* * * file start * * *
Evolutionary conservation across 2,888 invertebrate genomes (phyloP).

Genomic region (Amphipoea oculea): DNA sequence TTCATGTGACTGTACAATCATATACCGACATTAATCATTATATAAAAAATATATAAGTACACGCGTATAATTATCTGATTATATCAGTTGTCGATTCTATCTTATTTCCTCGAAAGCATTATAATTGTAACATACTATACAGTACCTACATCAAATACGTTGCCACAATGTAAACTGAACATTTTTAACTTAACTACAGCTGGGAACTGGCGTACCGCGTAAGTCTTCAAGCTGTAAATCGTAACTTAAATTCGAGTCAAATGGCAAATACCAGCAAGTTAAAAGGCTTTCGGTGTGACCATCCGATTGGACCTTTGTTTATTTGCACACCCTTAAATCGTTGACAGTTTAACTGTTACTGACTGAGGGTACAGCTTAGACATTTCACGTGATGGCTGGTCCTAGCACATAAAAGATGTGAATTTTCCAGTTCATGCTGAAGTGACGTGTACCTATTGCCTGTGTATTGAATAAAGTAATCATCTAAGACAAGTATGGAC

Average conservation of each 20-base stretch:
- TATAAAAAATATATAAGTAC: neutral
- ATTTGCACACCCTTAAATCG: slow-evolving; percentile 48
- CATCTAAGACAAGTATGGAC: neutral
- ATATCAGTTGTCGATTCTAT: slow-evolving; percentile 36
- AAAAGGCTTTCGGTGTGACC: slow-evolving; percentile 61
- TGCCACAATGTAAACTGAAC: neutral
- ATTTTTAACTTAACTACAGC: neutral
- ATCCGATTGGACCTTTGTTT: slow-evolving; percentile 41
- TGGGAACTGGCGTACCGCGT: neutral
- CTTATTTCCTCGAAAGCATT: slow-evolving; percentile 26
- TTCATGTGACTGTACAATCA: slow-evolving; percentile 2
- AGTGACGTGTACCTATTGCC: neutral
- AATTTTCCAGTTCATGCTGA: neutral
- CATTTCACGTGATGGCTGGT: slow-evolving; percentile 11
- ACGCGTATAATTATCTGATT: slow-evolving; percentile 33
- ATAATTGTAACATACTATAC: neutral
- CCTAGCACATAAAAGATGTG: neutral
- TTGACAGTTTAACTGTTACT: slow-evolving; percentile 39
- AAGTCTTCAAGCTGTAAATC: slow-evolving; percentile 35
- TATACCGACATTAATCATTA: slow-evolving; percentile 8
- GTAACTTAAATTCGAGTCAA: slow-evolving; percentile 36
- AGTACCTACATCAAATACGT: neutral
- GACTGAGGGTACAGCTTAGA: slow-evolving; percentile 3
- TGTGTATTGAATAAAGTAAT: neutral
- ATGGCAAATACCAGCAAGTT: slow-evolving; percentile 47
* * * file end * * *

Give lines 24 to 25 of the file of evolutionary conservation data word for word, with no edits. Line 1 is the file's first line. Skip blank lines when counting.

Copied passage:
- GTAACTTAAATTCGAGTCAA: slow-evolving; percentile 36
- AGTACCTACATCAAATACGT: neutral